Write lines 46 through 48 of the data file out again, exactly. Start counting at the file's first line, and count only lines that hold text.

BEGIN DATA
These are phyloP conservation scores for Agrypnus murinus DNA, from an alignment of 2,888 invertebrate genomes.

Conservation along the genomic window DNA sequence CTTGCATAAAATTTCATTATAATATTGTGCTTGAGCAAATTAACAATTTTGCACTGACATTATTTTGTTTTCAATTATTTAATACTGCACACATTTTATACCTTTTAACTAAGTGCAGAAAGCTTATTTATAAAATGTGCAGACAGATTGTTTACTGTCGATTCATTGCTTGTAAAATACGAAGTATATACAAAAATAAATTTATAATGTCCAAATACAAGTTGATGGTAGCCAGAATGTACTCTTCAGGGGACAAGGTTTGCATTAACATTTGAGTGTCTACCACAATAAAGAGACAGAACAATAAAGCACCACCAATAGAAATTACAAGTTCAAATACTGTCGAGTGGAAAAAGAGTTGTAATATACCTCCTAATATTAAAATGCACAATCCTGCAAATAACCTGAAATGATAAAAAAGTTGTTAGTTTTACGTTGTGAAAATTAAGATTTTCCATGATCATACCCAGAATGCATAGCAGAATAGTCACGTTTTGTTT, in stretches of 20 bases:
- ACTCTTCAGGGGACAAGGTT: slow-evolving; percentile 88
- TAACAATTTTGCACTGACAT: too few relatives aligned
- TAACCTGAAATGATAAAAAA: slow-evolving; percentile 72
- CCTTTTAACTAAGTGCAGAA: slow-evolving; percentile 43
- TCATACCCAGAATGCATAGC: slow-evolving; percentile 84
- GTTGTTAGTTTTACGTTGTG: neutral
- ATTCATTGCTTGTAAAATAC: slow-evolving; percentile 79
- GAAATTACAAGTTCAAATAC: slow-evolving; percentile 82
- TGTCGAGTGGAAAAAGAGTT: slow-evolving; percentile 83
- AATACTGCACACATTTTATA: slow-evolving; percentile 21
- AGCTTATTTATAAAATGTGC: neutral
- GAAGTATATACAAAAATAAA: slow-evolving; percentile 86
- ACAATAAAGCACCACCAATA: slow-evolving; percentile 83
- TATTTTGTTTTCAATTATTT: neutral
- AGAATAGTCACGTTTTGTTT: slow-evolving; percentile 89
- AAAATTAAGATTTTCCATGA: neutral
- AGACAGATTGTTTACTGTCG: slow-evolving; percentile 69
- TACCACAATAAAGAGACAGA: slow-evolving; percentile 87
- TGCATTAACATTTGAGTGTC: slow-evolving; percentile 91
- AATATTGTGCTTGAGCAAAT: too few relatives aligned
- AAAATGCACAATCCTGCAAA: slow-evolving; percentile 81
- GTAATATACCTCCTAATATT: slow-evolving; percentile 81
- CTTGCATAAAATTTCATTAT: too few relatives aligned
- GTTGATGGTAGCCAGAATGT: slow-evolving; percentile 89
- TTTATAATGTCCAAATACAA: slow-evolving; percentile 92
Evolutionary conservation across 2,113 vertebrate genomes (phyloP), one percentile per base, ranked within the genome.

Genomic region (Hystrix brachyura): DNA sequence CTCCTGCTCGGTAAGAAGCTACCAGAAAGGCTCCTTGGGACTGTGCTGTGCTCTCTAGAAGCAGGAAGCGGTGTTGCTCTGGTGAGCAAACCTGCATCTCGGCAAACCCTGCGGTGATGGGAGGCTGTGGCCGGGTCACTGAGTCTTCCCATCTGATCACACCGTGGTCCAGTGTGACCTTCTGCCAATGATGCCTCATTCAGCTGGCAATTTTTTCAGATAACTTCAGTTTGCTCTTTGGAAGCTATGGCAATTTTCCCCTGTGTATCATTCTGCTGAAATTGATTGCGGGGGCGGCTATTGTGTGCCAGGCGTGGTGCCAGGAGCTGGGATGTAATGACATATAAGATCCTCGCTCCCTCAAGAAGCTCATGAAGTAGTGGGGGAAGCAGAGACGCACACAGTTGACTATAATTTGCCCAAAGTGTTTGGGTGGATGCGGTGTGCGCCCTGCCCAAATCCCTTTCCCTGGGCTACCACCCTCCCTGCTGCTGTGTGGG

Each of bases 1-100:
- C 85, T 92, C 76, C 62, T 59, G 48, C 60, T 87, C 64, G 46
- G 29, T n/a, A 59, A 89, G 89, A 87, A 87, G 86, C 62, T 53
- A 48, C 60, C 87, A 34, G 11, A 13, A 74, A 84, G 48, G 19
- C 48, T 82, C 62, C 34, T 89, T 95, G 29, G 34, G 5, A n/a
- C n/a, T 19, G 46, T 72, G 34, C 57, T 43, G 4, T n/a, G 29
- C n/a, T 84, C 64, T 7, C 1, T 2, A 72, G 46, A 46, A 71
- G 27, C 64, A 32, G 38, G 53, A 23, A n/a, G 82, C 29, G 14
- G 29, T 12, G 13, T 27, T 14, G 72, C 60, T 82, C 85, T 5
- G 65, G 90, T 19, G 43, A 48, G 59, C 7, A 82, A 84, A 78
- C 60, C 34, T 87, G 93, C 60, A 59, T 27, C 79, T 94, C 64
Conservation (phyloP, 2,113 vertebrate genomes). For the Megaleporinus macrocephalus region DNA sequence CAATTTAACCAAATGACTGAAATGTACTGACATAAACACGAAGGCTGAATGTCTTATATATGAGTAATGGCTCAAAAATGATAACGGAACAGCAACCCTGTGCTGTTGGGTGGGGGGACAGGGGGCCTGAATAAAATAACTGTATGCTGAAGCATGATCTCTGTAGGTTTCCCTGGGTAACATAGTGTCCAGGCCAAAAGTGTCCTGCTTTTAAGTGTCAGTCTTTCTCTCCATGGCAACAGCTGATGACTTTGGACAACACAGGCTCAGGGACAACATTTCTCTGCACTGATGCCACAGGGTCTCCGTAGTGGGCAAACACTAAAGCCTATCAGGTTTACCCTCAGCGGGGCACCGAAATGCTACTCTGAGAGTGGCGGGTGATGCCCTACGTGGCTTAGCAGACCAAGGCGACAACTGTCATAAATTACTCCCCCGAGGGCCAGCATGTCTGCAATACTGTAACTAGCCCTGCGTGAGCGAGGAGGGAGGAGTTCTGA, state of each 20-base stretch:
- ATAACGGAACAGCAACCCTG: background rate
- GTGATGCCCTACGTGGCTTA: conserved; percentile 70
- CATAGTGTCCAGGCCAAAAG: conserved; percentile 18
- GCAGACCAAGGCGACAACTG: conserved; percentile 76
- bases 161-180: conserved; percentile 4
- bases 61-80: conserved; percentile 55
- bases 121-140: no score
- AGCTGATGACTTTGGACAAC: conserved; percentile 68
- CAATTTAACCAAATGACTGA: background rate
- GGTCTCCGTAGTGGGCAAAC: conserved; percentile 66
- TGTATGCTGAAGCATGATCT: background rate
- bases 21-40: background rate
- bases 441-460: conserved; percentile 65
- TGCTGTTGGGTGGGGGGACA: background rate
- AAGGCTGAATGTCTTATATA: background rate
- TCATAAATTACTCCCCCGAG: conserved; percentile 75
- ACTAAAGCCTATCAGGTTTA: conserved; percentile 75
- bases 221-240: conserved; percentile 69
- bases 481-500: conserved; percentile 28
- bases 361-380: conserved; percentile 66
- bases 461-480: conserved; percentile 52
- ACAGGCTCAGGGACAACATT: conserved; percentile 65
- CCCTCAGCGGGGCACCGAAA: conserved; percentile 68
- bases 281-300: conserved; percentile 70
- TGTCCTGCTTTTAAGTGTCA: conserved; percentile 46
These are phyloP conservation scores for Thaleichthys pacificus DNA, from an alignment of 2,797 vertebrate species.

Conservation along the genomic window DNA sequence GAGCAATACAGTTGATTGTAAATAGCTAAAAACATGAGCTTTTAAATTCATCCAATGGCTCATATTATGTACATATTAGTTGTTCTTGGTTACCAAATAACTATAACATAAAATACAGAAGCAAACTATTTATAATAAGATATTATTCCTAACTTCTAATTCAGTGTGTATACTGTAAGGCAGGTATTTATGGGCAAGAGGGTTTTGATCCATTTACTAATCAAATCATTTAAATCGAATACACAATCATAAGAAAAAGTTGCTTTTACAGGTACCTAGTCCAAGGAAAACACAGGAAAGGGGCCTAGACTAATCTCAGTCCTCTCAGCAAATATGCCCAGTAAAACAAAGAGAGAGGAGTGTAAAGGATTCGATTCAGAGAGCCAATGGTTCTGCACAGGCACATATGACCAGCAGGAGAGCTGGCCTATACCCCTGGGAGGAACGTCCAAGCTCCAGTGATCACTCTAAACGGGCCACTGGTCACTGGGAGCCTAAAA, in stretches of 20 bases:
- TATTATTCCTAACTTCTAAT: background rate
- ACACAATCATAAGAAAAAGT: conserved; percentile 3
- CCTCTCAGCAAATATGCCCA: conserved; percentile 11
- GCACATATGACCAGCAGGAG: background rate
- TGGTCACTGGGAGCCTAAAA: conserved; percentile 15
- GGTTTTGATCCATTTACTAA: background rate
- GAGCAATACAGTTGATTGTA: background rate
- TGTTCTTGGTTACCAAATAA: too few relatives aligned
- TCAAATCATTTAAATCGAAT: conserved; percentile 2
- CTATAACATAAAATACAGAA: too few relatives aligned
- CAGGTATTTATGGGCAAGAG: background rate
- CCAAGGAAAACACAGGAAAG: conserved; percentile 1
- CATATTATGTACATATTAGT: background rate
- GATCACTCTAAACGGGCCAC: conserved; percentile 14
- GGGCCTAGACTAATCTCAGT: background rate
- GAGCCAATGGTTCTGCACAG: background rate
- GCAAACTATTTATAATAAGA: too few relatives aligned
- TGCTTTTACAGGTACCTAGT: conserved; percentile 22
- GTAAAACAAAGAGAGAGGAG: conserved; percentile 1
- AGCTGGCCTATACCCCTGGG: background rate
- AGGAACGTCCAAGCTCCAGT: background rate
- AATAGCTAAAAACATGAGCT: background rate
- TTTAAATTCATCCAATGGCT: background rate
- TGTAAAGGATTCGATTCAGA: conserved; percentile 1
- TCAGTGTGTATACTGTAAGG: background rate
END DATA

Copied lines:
- bases 161-180: conserved; percentile 4
- bases 61-80: conserved; percentile 55
- bases 121-140: no score